I Took a 2 Week Break from Instagram. Here’s What Happened.

Bye Instagram, it's not me it's you

Spoiler alert: I got loads done.

Soooo a couple of weeks ago I wrote about how fed up I’ve become with Instagram and why I wanted to take a little break. I turned it into a mini protest against Insta’s crappy algorithm, because why not, and I took a solid 2 weeks off from the app. I thought I’d end up on there via work, posting for a client or something, but that didn’t happen in the end, so it’s been a full two weeks with zero Instas. I’ve never kept a note of how long I actually spend on social media, because some of it is for work and all that, but in the first week I think I probably had a good half an hour every evening where I found myself looking for something to do. It also snowed awfully that first week, and usually being stuck inside is Prime Internet Browsing Time, but after a few days I stopped reaching for Instagram and started reaching for Twitter instead. Then a few days after that, I stopped reaching for Twitter. I think that during the last week or so, I have hardly even been using my phone. More on that in a minute.

Here is a brief list of the things I got done that in retrospect I might not have had the discipline to do if I hadn’t had one less app to look at when my concentration wavered:

  • 2 separate pieces of art that I’d been thinking about for ages and hadn’t got around to doing properly
  • Posted a bunch of stories online to sites I hadn’t got around to joining
  • Made about 3 spreadsheets for work and actually used formulas and got my financial shit together which is probably the highlight of my year
  • Researched some events and markets and stuff, which I hate doing because selling at events means acknowledging my business requires people to survive ugh
  • Ran a survey about Patreon and did some proper market research
  • Researched potential wholesale partners for my shop, which I have avoided for 2.5 years because it requires talking to people
  • Reorganised my dressing table which is something I have steadily put off since last summer, and if I hadn’t been stuck for things to do I think I would have kept putting it off until I drowned beneath an avalanche of spare hair pins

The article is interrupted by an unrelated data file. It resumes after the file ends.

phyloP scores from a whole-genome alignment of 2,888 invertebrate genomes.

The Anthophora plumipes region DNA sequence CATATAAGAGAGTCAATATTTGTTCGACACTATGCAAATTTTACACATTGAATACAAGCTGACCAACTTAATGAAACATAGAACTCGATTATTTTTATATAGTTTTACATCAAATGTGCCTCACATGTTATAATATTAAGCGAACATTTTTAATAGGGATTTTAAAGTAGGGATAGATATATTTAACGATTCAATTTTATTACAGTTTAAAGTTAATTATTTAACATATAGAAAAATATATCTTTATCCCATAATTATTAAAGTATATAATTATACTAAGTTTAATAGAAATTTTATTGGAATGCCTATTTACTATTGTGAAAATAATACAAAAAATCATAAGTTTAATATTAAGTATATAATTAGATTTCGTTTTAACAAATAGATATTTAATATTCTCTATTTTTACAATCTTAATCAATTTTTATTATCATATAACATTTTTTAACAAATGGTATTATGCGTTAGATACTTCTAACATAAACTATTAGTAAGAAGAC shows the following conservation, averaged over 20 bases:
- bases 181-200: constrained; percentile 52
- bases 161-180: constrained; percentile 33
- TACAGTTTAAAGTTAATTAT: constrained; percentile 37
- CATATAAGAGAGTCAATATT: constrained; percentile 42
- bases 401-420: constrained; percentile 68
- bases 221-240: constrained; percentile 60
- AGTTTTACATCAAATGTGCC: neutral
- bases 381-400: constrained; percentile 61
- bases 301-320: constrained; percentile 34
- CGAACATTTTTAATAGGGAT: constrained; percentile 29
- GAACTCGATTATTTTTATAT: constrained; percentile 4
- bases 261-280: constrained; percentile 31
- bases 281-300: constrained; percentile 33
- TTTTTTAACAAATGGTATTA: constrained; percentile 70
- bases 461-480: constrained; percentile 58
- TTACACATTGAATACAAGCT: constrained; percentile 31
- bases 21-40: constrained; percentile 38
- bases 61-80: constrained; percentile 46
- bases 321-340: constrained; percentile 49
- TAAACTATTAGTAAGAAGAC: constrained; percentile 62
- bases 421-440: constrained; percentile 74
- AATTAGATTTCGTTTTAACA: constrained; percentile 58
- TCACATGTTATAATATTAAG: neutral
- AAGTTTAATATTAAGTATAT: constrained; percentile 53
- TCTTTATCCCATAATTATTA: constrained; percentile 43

I also started editing the first draft of the Giant Writing Project (you know, I’m just going to start calling it a book because at this point it is long enough, damn it), made macaroni cheese, had lunch with my dad, did some Pilates and listed some stuff on Etsy. I probably would have done those things anyway, but the weirdest thing about coming off Instagram was that I realised how much time I spend online generally. At first I replaced Insta time with Twitter time, but gradually I kind of just stopped looking at my phone. I think I messaged a few friends a bit more, because WhatsApp and Messenger were the only apps on my phone that didn’t require m i n d l e s s scrolling, and I think I’ve been more disciplined with work in general. I have the natural attention span of a gnat, but taking away one major distraction definitely helped me get away from other distractions, if that makes sense?

I think I also benefited from not seeing, or posting, the highlight reel photos we all post to Insta. I don’t really know any other writers and the people I follow who are also freelancers or on Etsy aren’t of the bragging variety, so I wasn’t missing anything that would directly make me feel inferior – but taking time away from all the likes and the popular page and the constant struggle to get a post noticed helped me to focus. I didn’t have myself down as someone who lets other people’s posts, highlight reel or otherwise, make me feel bad. But I must feel bad on some level, because in the last couple of weeks I’ve felt oddly at peace. That’s the best way I can think of to describe the feeling: I’m focused on what I need to do in the next few months, and I feel confident about how I’m doing it.

That being said, there are a few things I’ve missed. A handful of accounts I follow are by people who aren’t online anywhere else, and I’ve found myself missing their posts. When I go back to Insta this evening I’m going to catch up with Gerard Way’s photos, because I heard he’s got new music on the way, and @lgbt_history, which is possibly the most informative account on the whole of Instagram.

I might trim down who I follow, so I’m not seeing the same photos on Twitter and Instagram, for example, and I might set some sort of timer so I can only spend a certain amount of time on Insta per day. The good stuff on there is great, but I am ready to keep my distance from it, partly for my mental health but partly because god I’m getting so much done! This book might actually be ready to be pitched to agents by the end of the year, for one thing, and for another I can actually find I need on my dressing table which probably hasn’t happened since 2007.